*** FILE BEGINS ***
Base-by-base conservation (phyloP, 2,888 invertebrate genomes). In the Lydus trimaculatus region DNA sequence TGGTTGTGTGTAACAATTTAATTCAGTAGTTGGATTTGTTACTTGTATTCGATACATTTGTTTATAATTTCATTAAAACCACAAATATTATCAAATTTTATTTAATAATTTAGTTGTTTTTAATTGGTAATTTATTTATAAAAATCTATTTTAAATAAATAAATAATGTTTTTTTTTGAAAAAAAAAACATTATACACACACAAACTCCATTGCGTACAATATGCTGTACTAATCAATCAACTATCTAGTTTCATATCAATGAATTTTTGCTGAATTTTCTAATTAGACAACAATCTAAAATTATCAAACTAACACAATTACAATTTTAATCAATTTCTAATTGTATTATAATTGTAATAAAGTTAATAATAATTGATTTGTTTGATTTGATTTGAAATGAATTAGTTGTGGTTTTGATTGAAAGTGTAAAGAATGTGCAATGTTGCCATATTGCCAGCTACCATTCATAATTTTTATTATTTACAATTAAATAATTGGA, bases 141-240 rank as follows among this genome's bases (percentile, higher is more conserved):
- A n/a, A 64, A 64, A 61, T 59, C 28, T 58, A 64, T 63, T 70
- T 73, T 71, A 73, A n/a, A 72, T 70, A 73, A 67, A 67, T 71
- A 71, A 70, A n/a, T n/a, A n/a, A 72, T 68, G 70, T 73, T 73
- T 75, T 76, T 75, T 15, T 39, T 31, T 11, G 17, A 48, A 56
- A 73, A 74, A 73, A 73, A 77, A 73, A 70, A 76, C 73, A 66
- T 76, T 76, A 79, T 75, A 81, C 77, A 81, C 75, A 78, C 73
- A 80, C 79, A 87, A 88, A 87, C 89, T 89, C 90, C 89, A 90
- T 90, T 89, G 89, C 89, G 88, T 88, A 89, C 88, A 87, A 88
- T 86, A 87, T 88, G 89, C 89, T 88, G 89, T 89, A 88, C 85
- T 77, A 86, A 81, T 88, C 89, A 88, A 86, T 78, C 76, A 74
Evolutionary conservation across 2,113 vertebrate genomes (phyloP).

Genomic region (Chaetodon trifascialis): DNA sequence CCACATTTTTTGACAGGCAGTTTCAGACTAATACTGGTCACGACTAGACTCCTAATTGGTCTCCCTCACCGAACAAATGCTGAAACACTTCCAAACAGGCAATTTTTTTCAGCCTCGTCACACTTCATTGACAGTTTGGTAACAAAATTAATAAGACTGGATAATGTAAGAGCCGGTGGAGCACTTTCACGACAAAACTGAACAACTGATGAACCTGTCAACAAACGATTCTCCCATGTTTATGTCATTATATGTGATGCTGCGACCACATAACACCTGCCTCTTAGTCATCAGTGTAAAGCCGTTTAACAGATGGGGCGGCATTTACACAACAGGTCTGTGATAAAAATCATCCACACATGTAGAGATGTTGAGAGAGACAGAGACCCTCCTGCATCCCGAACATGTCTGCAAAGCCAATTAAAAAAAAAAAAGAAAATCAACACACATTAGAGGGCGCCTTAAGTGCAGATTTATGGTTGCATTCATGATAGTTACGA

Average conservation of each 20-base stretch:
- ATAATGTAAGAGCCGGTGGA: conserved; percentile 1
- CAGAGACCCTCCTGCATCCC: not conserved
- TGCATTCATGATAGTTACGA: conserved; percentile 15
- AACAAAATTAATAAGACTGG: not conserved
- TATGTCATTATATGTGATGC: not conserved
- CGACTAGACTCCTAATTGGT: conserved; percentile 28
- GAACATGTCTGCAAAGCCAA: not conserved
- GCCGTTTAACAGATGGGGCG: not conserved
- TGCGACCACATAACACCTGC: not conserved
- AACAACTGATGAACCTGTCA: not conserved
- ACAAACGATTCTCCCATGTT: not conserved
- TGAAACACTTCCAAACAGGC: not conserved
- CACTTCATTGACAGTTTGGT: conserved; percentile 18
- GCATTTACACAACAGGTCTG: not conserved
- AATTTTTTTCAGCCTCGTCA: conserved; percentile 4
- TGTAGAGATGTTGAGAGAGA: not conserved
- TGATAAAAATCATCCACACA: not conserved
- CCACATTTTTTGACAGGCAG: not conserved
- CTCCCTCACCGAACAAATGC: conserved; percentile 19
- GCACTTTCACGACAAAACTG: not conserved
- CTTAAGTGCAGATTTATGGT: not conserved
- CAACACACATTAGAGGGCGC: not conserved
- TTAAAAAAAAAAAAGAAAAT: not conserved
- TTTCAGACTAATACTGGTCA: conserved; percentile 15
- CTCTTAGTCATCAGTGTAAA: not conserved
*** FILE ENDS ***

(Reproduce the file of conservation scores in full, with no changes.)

Base-by-base conservation (phyloP, 2,888 invertebrate genomes). In the Lydus trimaculatus region DNA sequence TGGTTGTGTGTAACAATTTAATTCAGTAGTTGGATTTGTTACTTGTATTCGATACATTTGTTTATAATTTCATTAAAACCACAAATATTATCAAATTTTATTTAATAATTTAGTTGTTTTTAATTGGTAATTTATTTATAAAAATCTATTTTAAATAAATAAATAATGTTTTTTTTTGAAAAAAAAAACATTATACACACACAAACTCCATTGCGTACAATATGCTGTACTAATCAATCAACTATCTAGTTTCATATCAATGAATTTTTGCTGAATTTTCTAATTAGACAACAATCTAAAATTATCAAACTAACACAATTACAATTTTAATCAATTTCTAATTGTATTATAATTGTAATAAAGTTAATAATAATTGATTTGTTTGATTTGATTTGAAATGAATTAGTTGTGGTTTTGATTGAAAGTGTAAAGAATGTGCAATGTTGCCATATTGCCAGCTACCATTCATAATTTTTATTATTTACAATTAAATAATTGGA, bases 141-240 rank as follows among this genome's bases (percentile, higher is more conserved):
- A n/a, A 64, A 64, A 61, T 59, C 28, T 58, A 64, T 63, T 70
- T 73, T 71, A 73, A n/a, A 72, T 70, A 73, A 67, A 67, T 71
- A 71, A 70, A n/a, T n/a, A n/a, A 72, T 68, G 70, T 73, T 73
- T 75, T 76, T 75, T 15, T 39, T 31, T 11, G 17, A 48, A 56
- A 73, A 74, A 73, A 73, A 77, A 73, A 70, A 76, C 73, A 66
- T 76, T 76, A 79, T 75, A 81, C 77, A 81, C 75, A 78, C 73
- A 80, C 79, A 87, A 88, A 87, C 89, T 89, C 90, C 89, A 90
- T 90, T 89, G 89, C 89, G 88, T 88, A 89, C 88, A 87, A 88
- T 86, A 87, T 88, G 89, C 89, T 88, G 89, T 89, A 88, C 85
- T 77, A 86, A 81, T 88, C 89, A 88, A 86, T 78, C 76, A 74
Evolutionary conservation across 2,113 vertebrate genomes (phyloP).

Genomic region (Chaetodon trifascialis): DNA sequence CCACATTTTTTGACAGGCAGTTTCAGACTAATACTGGTCACGACTAGACTCCTAATTGGTCTCCCTCACCGAACAAATGCTGAAACACTTCCAAACAGGCAATTTTTTTCAGCCTCGTCACACTTCATTGACAGTTTGGTAACAAAATTAATAAGACTGGATAATGTAAGAGCCGGTGGAGCACTTTCACGACAAAACTGAACAACTGATGAACCTGTCAACAAACGATTCTCCCATGTTTATGTCATTATATGTGATGCTGCGACCACATAACACCTGCCTCTTAGTCATCAGTGTAAAGCCGTTTAACAGATGGGGCGGCATTTACACAACAGGTCTGTGATAAAAATCATCCACACATGTAGAGATGTTGAGAGAGACAGAGACCCTCCTGCATCCCGAACATGTCTGCAAAGCCAATTAAAAAAAAAAAAGAAAATCAACACACATTAGAGGGCGCCTTAAGTGCAGATTTATGGTTGCATTCATGATAGTTACGA

Average conservation of each 20-base stretch:
- ATAATGTAAGAGCCGGTGGA: conserved; percentile 1
- CAGAGACCCTCCTGCATCCC: not conserved
- TGCATTCATGATAGTTACGA: conserved; percentile 15
- AACAAAATTAATAAGACTGG: not conserved
- TATGTCATTATATGTGATGC: not conserved
- CGACTAGACTCCTAATTGGT: conserved; percentile 28
- GAACATGTCTGCAAAGCCAA: not conserved
- GCCGTTTAACAGATGGGGCG: not conserved
- TGCGACCACATAACACCTGC: not conserved
- AACAACTGATGAACCTGTCA: not conserved
- ACAAACGATTCTCCCATGTT: not conserved
- TGAAACACTTCCAAACAGGC: not conserved
- CACTTCATTGACAGTTTGGT: conserved; percentile 18
- GCATTTACACAACAGGTCTG: not conserved
- AATTTTTTTCAGCCTCGTCA: conserved; percentile 4
- TGTAGAGATGTTGAGAGAGA: not conserved
- TGATAAAAATCATCCACACA: not conserved
- CCACATTTTTTGACAGGCAG: not conserved
- CTCCCTCACCGAACAAATGC: conserved; percentile 19
- GCACTTTCACGACAAAACTG: not conserved
- CTTAAGTGCAGATTTATGGT: not conserved
- CAACACACATTAGAGGGCGC: not conserved
- TTAAAAAAAAAAAAGAAAAT: not conserved
- TTTCAGACTAATACTGGTCA: conserved; percentile 15
- CTCTTAGTCATCAGTGTAAA: not conserved